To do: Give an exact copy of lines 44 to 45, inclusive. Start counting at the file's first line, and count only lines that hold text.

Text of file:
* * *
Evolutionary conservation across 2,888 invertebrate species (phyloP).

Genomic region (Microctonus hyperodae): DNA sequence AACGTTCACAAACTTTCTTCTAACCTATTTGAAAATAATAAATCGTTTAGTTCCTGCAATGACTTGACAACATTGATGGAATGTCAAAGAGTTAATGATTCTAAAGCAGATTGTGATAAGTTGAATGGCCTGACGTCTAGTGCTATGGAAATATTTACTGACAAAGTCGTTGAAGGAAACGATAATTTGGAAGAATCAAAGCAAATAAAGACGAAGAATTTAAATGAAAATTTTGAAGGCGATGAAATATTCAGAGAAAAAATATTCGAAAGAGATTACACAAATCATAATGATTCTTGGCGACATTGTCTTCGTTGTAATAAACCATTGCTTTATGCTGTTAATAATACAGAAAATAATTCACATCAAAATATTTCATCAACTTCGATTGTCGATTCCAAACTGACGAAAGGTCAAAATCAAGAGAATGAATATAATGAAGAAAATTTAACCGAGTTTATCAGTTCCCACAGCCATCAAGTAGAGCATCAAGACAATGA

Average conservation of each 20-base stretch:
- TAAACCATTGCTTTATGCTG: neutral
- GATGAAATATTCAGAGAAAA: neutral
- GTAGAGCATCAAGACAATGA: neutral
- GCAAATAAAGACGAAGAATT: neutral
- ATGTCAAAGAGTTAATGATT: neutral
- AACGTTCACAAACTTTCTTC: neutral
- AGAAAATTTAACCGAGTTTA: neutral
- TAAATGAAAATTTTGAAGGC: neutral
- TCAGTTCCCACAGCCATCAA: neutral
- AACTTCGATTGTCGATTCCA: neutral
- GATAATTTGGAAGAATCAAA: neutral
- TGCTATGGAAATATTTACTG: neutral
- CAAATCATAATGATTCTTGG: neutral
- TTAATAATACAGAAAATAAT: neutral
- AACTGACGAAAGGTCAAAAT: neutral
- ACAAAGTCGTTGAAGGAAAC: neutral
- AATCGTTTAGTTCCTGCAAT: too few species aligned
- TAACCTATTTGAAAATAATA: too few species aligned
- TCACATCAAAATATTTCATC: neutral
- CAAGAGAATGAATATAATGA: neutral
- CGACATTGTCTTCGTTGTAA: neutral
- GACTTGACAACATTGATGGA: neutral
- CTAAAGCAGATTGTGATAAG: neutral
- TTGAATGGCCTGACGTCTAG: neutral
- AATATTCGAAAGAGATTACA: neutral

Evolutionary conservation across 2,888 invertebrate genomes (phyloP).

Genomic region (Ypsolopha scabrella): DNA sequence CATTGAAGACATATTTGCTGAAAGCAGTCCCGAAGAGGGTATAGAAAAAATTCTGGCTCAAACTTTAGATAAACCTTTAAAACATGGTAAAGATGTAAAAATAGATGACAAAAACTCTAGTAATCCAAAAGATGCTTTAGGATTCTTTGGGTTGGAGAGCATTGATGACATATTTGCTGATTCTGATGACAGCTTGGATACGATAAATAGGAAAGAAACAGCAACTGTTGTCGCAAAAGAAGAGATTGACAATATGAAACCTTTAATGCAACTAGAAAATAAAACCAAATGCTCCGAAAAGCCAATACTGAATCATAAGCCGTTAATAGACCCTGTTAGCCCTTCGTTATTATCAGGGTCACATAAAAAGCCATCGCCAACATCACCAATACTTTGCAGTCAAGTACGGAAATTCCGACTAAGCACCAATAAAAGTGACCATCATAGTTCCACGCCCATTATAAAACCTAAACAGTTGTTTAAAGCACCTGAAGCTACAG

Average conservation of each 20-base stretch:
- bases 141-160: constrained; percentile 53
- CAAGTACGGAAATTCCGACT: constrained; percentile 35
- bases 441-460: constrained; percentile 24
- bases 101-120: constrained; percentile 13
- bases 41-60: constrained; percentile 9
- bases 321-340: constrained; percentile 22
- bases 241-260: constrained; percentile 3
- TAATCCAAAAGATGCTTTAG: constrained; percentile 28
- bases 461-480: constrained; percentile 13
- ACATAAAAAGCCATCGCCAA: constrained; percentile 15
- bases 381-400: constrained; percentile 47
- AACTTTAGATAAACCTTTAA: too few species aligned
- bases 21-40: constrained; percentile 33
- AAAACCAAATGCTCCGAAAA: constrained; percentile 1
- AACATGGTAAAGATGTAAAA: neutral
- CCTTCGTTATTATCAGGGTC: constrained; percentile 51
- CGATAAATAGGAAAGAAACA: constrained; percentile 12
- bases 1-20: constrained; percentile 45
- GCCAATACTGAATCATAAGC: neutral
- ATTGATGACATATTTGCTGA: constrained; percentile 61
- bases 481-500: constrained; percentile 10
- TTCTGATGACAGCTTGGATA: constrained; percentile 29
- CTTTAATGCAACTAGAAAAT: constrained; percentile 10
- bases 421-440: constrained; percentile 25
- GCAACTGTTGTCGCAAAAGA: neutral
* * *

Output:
- bases 21-40: constrained; percentile 33
- AAAACCAAATGCTCCGAAAA: constrained; percentile 1